So on Feb 3, 2010, it would have been a terrible loss in any way for a child to die young. But when Jesse lost his battle to diabetes, it broke hearts internationally. Jesse was a light. He was a boy who could deftly mix irreverence and social responsibility. He was funny as all hell. He was musical. He was needed. And he was human. Diabetes took him just like it can take anyone, any time. When I sat my daughter down to tell her Jesse had died, her face went white and she said “Mom. That could be me.” Exactly.
Which is why Michelle has turned her grief into one of the most powerful, passionate and useful voices on the diabetes front today. I know her well, and she’s told me the story of that day and many other days. I can tell you right now, I’d be curled up in a ball drooling still. Not Michelle. She’s harnessed all that tragic energy and turned it into one hell of a mission. With Jesse watching over her (ask her to share some signs), she has vowed to change the world and help find a cure for diabetes.
That’s why she created Jessepalooza, a cool music festival that embraces all Jesse loves (awesome, cutting edge music, crowds of people having a blast but under it all, a true mission to get something done). And in honor of Michelle’s birthday and of Jesse’s life, I want you to attend.
I know. You don’t even live anywhere near Wisconsin. But hear me out: there’s a way we can all do this. And it has to do with a little movement that has grown organically called “Mile 23.”
Last year at the JDRF Ride, a bunch of folks decided to dedicated Mile 23 to Jesse (he passed away on 2/3). For that mile, the rode in silence and thought of Jesse and all he did in his short life. Word of that got out and now, around the world, people Michelle barely knows are dedicating their Mile 23’s to her son. They send her photos with notes. They reach out all the time. It’s becoming as cool as Jesse to dedicate your 23 to him.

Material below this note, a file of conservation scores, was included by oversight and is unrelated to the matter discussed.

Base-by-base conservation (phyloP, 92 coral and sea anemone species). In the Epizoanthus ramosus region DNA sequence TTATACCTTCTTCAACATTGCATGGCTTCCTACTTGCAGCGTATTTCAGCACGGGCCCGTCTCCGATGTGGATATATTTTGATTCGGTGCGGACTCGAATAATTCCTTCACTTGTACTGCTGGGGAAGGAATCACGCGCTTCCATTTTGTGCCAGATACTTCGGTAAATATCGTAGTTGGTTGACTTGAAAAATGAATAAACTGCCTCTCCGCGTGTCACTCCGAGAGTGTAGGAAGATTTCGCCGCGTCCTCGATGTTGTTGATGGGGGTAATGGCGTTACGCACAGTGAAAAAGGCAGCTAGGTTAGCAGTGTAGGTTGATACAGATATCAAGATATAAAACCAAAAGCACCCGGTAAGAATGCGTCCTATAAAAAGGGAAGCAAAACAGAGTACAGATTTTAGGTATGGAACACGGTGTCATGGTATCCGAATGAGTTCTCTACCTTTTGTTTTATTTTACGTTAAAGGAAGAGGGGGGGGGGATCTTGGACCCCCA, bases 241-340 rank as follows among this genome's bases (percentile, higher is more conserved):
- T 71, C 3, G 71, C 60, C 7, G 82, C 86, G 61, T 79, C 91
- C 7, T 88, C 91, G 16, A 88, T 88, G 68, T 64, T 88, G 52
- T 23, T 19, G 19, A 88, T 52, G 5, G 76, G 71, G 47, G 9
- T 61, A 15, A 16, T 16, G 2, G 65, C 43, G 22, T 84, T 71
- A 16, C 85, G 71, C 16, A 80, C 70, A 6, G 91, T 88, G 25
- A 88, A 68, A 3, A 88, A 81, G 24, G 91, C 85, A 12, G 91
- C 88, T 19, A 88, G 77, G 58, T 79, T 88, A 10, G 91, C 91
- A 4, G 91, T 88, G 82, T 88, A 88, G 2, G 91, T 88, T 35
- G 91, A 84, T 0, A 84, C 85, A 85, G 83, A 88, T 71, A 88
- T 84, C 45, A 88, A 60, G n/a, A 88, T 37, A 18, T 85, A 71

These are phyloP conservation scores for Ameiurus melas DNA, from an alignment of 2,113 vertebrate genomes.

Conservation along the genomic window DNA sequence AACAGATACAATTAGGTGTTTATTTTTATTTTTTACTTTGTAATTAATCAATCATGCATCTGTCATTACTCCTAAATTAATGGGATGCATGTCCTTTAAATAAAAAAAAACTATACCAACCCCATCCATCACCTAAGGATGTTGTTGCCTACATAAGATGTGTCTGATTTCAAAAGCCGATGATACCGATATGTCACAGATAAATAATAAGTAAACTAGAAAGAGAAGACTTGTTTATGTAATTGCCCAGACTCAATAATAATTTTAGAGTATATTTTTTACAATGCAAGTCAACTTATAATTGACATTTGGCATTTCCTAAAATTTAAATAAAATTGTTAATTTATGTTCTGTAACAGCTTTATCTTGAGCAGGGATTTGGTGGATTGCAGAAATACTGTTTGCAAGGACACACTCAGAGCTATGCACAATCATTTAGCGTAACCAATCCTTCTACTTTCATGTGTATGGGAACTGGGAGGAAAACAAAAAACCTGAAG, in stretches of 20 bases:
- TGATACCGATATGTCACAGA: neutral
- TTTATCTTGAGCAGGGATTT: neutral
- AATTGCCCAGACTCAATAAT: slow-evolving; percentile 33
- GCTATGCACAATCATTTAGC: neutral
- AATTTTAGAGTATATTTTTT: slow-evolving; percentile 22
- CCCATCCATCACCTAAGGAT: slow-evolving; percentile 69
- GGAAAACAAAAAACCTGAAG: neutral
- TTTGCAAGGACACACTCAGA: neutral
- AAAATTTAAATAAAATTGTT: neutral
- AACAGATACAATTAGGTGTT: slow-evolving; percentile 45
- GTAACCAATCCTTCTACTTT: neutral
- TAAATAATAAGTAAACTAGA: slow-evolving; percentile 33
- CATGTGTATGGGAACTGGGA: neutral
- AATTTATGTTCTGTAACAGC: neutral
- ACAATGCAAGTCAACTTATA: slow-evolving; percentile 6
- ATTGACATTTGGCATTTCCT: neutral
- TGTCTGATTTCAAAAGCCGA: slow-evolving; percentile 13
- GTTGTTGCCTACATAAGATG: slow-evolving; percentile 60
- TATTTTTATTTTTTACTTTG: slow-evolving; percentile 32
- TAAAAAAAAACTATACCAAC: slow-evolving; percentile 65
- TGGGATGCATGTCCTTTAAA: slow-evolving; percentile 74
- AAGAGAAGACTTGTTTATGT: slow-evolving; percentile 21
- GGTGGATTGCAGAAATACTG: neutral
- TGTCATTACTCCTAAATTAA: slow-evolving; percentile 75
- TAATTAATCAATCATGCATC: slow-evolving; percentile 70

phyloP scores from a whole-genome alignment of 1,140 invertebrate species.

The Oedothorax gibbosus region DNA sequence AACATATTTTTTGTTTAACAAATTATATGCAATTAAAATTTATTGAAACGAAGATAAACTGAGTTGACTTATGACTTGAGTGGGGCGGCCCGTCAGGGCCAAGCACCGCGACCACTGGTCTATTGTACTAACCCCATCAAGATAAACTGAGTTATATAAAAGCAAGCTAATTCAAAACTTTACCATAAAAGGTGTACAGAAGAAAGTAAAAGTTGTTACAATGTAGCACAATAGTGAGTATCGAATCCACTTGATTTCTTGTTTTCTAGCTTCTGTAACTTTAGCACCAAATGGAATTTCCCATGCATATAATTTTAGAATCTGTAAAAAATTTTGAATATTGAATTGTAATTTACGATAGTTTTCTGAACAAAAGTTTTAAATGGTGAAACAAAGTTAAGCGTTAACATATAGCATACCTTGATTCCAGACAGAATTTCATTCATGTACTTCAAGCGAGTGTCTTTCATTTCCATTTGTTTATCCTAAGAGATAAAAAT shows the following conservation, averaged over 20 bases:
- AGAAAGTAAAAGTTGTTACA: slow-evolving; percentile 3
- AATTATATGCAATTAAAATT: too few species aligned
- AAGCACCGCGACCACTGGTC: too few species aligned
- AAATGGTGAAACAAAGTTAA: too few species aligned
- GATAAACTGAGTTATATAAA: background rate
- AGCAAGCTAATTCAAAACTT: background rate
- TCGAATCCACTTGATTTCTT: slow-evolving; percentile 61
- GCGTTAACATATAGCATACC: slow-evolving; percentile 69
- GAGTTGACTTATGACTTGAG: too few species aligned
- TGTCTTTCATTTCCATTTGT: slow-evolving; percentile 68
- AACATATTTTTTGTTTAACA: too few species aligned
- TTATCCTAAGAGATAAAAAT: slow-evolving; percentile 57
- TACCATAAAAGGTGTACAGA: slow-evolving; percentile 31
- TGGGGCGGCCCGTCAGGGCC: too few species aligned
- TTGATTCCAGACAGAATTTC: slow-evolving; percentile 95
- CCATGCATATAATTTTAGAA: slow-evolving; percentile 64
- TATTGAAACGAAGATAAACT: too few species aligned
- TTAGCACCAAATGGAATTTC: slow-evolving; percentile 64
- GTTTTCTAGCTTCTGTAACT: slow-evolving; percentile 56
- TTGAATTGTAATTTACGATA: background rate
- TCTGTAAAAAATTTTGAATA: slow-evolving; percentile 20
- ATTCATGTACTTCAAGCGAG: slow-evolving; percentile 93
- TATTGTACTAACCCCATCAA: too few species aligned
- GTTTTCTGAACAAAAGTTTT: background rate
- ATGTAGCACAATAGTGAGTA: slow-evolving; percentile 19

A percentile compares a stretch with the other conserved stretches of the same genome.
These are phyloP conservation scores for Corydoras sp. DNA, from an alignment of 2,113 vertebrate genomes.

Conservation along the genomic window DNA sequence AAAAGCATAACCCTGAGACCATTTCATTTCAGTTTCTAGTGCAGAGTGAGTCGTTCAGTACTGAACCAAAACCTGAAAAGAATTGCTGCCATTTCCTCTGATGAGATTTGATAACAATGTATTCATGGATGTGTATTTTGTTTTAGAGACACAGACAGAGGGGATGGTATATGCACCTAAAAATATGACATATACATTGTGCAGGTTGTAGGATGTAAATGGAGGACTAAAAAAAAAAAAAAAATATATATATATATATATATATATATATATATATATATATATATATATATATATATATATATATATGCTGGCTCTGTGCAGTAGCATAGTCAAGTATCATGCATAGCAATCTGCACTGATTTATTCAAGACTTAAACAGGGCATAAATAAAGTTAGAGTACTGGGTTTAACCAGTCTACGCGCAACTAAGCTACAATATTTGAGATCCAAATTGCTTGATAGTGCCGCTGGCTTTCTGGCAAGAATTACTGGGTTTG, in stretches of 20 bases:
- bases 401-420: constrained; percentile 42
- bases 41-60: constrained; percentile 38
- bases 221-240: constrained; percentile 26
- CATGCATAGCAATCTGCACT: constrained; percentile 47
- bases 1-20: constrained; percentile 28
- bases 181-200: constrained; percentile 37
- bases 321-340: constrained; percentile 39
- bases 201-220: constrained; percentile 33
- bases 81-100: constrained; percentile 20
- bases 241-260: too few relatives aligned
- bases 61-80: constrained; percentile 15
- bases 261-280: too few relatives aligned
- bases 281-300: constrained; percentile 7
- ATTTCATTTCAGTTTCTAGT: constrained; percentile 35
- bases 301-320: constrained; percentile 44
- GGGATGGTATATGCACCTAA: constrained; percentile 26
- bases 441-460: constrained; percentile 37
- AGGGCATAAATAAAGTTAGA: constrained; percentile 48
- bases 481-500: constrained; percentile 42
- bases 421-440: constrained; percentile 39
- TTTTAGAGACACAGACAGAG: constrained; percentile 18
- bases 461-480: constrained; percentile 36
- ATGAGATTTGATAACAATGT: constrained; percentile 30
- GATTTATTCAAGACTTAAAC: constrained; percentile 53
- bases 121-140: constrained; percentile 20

So here’s what we are going to do: We’re all going to raise a glass at 7:23 that day to Jesse, and be a part of Jessepalooza from wherever we are around the world. You can click HERE to purchase your $10 admission (it’s paypal and please, don’t let that scare you. I’m a freak about being careful with purchase on line and paypal is the real deal.) Or type in www.jessepalooza.org and look for the “pay pal” button. You purchase your armband and you’ll attend “Virtually.” (Michelle will be listing the names of virtual attendees on the event page). Then, take a picture of where you are at 7:23 that day and share it with us here. Let’s show Michelle – and Jesse – that we support his amazing spirit, her incredible heart and her rock solid determination. You can do it alone with a frosty beer. You can buy a few “virtual spots” and invite some friends. You can buy one for each of your kids and toast with a delicious diet lemonade. Find a way. And do it.
Be you a CC parent, CC alum, person who loves someone with diabetes, person with diabetes, friend without a connection who is thankful you’ve not had to deal with this, consider this your call to action.
Ten bucks. A few minutes to raise a glass. That might be all it takes to help change the world.